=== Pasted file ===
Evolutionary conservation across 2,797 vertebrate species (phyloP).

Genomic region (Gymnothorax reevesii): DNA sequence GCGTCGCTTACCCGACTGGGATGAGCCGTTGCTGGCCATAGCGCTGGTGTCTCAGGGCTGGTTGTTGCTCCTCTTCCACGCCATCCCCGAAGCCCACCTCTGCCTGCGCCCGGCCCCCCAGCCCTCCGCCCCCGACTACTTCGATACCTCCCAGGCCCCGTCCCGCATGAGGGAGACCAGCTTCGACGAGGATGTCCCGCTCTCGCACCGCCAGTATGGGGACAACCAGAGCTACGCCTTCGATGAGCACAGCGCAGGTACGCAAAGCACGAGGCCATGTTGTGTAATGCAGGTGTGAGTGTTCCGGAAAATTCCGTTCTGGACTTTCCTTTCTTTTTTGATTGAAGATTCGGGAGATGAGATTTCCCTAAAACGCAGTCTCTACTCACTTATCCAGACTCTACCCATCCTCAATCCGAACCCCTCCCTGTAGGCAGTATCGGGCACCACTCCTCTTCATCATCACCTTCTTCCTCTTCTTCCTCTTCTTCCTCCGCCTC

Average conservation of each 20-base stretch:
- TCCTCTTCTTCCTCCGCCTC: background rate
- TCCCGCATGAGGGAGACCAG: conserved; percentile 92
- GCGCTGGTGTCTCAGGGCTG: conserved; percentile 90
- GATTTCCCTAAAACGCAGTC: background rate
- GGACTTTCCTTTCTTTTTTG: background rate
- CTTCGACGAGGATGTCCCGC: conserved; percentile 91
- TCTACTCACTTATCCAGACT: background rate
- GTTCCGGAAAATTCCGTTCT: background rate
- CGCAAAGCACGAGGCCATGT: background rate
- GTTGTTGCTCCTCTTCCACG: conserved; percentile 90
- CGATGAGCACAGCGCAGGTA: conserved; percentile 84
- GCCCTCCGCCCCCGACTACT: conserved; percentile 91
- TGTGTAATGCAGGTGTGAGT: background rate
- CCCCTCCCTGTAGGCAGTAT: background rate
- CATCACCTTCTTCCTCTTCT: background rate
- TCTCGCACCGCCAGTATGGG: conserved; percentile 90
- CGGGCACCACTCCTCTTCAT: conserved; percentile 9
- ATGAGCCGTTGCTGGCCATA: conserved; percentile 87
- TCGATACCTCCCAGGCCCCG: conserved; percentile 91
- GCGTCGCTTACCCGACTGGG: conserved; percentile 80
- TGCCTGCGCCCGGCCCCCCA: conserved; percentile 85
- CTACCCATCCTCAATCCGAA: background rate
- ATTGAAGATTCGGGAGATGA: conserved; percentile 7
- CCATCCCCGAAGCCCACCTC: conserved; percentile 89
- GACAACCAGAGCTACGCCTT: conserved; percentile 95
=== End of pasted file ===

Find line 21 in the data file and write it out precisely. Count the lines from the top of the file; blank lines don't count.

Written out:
- ATGAGCCGTTGCTGGCCATA: conserved; percentile 87